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Dividend suspension fears send HudBay shares plunging

Production at HudBay mine.

Brian Pieters

Inside the Market's roundup of some of today's key analyst actions

Shares in HudBay Minerals Inc. sunk more than 7 per cent today, one day after the company reported a sharp drop in quarterly revenue and profit and hinted it may have to suspend its dividend.

Even before the results, which included news that capital costs at its Lalor project will rise by $90-million to $794-million, HudBay shares were under pressure from a downturn in industrial metal prices. For the week, shares are off nearly 15 per cent.

Minutes released this week from the Federal Reserve's latest monetary policy meeting, which unexpectedly showed some appetite among Fed officials for withdrawing bond-buying measures even before the labour market gets fully back on its feet, has diminished the appetite for the economically sensitive metals like the copper HudBay produces.

But HudBay has its own problems, including the additional costs at Lalor in Manitoba and a nine-month extension of its construction schedule. The company also said rainfall disrupted work at its Peruvian project.

The possible cut to its payout may be a particular concern for investors. HudBay said it's "uncertain" whether its 10-cent semi-annual dividend can be maintained until the company's new mines achieve production. HudBay is aiming to more than quadruple its copper production by 2015.

Dundee Securities analyst David Charles noted that in order to declare a dividend, debt covenants require HudBay to retain a ratio of consolidated debt-to-EBITDA of 2.5 times or less. But the company is facing a short-term revenue shortfall because of the production gap between the closure of its Chisel North and Trout Lake mines and the ramp up of production at Lalor.

"Management clearly stated that their goal is not to cut the dividend, but if a decrease cannot be avoided, it would be temporary until revenues grow back up in 2014. The outcome depends on negotiations with the note holders," he said.

He thinks the dividend worries, however, are overdone: "We do not believe that investors own HBM for the dividend and believe that with the (nearly) 8 per cent decline in the share price today, a dividend decrease is already partly discounted," he said.

Upside: Mr. Charles maintained a "buy, high risk" rating with a target of $15. Desjardins Securities analyst John Hughes maintained a "buy" rating but trimmed his target to $13.35 from $13.65.


Herbalife International Inc.'s fourth-quarter results "offered more consistency, no surprises and at least a brief refocus on business fundamentals" after the well-publicized clash of views on the company from activist investors Bill Ackman and Carl Icahn, said Canaccord Genuity analyst Scott Van Winkle.

Mr. Ackman is short the stock and calls it a pyramid scheme, something Herbalife – a direct seller of dietary supplements - vehemently denies. Mr. Icahn has taken a 13 per cent stake in the company, believing it has significant growth potential.

Herbalife reported profit in its latest quarter of $117.9-million (U.S.), or $1.05 a share, up from $105.4-million, or 86 cents a share, a year earlier. Sales jumped 20 per cent to $1.06-billion.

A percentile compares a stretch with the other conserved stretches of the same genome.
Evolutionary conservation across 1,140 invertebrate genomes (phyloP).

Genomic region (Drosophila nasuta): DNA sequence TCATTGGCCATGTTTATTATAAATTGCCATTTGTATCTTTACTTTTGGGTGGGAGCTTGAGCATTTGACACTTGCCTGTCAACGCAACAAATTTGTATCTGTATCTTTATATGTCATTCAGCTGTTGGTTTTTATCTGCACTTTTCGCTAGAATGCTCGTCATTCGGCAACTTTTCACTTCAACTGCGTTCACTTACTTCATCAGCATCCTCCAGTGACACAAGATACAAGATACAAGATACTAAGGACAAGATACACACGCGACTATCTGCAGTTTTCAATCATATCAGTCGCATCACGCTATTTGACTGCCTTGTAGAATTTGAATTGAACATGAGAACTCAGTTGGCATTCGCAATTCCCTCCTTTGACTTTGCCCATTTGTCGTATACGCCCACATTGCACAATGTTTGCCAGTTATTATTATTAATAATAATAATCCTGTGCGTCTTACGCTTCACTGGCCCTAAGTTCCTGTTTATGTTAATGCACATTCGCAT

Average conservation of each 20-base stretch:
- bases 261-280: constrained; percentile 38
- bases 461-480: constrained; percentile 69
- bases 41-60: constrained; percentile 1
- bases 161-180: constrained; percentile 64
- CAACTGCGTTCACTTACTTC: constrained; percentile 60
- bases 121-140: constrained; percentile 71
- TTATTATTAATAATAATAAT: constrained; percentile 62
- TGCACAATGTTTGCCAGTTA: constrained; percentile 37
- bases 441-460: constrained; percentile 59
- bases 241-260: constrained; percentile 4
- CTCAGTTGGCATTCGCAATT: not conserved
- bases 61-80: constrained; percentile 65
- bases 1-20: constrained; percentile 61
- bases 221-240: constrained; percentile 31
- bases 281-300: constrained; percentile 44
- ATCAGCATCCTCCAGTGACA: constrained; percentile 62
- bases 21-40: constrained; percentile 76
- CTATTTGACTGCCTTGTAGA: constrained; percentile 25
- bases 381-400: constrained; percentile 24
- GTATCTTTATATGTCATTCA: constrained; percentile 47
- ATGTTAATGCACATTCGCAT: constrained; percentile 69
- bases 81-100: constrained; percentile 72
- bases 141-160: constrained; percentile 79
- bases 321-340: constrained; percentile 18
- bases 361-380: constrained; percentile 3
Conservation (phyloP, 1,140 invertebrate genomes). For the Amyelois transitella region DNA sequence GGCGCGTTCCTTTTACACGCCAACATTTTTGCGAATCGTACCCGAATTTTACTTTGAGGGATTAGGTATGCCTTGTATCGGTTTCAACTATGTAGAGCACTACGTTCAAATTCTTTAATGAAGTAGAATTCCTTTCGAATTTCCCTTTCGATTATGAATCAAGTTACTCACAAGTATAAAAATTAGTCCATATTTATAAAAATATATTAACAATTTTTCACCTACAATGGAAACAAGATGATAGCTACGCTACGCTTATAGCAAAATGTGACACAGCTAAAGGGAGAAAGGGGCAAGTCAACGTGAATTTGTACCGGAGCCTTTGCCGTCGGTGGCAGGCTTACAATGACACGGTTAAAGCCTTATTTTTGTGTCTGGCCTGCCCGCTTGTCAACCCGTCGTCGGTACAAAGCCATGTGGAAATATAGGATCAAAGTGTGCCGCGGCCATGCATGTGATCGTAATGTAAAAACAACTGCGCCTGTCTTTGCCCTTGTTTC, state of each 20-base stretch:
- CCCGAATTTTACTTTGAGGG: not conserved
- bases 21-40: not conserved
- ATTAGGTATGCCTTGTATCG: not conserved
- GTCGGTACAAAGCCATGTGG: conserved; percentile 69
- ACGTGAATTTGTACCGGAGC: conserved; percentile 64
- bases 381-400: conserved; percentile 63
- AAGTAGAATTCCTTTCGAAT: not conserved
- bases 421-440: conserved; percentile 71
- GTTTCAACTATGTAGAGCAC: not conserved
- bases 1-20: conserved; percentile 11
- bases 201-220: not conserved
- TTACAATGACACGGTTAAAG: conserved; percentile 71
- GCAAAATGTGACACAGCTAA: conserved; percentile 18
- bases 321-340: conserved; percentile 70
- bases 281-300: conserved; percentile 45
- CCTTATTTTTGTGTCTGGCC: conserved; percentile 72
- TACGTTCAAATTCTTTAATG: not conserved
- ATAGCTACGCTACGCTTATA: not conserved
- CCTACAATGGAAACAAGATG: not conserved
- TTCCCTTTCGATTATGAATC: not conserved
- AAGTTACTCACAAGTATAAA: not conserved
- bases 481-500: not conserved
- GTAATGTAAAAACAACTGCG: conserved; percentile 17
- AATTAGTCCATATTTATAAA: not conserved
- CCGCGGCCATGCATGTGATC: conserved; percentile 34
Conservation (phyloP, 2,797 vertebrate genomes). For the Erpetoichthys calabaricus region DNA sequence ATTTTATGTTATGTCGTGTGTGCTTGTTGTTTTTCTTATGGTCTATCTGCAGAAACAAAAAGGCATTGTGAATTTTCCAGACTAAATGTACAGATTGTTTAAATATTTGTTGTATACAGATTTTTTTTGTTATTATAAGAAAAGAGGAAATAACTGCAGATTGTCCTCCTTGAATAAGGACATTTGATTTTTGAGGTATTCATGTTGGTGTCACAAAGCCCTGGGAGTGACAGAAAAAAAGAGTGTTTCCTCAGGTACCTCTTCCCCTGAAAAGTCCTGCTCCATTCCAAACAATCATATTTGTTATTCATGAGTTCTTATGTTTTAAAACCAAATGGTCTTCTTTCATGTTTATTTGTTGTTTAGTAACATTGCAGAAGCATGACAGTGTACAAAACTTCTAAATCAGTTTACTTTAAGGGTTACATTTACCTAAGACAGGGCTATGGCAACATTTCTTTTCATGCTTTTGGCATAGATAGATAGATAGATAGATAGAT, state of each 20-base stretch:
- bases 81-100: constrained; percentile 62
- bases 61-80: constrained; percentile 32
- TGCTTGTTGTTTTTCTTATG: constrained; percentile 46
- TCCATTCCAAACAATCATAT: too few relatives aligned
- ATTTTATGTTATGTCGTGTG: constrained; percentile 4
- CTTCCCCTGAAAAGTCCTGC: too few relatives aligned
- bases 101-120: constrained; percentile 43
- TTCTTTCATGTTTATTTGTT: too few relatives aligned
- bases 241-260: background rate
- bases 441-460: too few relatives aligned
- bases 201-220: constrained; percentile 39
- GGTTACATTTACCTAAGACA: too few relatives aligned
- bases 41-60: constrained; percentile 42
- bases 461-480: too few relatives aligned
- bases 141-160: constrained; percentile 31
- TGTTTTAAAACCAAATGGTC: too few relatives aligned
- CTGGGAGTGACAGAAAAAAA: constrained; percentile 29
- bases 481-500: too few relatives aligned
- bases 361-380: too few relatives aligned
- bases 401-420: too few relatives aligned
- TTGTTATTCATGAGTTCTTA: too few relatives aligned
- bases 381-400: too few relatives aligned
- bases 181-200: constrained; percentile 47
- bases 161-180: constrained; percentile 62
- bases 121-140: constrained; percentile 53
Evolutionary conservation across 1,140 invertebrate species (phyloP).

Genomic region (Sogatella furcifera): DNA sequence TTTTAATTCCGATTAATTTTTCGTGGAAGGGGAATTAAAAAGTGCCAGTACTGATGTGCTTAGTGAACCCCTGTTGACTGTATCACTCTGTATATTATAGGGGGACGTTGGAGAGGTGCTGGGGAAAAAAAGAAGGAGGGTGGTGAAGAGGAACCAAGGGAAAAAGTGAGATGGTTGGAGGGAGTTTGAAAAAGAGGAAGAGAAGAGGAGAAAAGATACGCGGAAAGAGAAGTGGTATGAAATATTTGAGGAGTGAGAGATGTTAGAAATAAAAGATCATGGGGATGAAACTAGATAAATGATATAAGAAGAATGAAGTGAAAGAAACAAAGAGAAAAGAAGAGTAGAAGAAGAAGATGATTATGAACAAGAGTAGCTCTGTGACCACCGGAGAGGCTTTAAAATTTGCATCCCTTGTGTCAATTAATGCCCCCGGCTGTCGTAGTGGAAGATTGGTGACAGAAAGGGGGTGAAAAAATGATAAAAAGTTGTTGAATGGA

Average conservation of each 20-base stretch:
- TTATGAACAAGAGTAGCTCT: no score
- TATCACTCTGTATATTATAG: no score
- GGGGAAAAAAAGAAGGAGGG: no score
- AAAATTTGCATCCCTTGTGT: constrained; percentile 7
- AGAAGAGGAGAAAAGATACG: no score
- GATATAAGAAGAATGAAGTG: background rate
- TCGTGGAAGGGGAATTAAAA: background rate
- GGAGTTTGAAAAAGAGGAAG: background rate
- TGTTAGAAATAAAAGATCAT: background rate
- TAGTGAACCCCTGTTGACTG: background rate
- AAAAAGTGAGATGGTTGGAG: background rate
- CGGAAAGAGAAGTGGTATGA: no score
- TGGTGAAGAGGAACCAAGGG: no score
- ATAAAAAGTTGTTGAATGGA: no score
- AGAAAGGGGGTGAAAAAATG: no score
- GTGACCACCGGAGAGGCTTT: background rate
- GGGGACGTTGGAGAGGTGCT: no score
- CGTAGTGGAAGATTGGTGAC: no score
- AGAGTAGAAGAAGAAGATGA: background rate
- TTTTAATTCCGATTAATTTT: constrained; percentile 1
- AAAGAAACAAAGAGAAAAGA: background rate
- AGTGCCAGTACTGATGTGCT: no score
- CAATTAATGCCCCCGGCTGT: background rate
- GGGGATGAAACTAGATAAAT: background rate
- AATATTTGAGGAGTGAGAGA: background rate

Mr. Van Winkle affirmed his belief that Mr. Ackman has made a big mistake.

"Our position that Herbalife's multi-level marketing sales model is legitimate and well managed and that the risk of some catastrophic regulatory action is remote is completely unchanged," he said.

"We believe HLF is a sustainable growth company given its favourable positioning from product (weight loss), sales method (direct selling is ideal for weight loss products), geographical exposure (emerging market exposure) and business model (high ROIC and free cash flow) standpoints.

Upside: Mr. Van Winkle reiterated a "buy" rating and cautioned it's a pick only for long-term investors. But he cut his price target to $63 (U.S.) from $76, noting that multi-level marketing firms, as a group, have settled into a modest valuation range after two months of volatility.


The consensus forecast for Mullen Group Ltd. 's earnings is too high and the stock – after gaining 5 per cent since mid-January – is priced at the upper end of the company's historical trading range based on valuations, said Raymond James analyst Andrew Bradford.

"Based on this pattern, we believe the stock is likely to retrace its recent gains," Mr. Bradford said as he downgraded the oilfield and trucking services firm to "underperform" from "market perform."

Downside: Mr. Bradford has a $22.50 price target.


Several growth and margin headwinds that dragged Softchoice Corp. 's results down in 2013 have started to abate, Raymond James analyst Steven Li said after the software firm delivered "a clean beat" in its fourth-quarter earnings and revenues this week.

Softchoice raised its dividend by 2 cents to 9 cents, but that implies a payout ratio of only 17 per cent, and the company's balance sheet "remains pristine," with net cash of $68-million and no debt.

Mr. Li raised his price target to $16.50 from $13.50 and reiterated an "outperform" rating.


Canam Group Inc.'s improved risk controls, a better bidding discipline among industry participants, and a brighter macro picture for the U.S. commercial construction sector all point to further volume and margin gains ahead for the steel fabricator, according to analyst Frederic Bastien of Raymond James.

Upside: Mr. Bastien reaffirmed an "outperform" rating and raised his price target by $2 to $9.

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About the Author
Investment Editor

Darcy Keith is The Globe and Mail's Investment Editor. He has been a business journalist since 1992 and joined the Report on Business in 2010 from Yahoo! Canada, where he was the senior editor of finance. More


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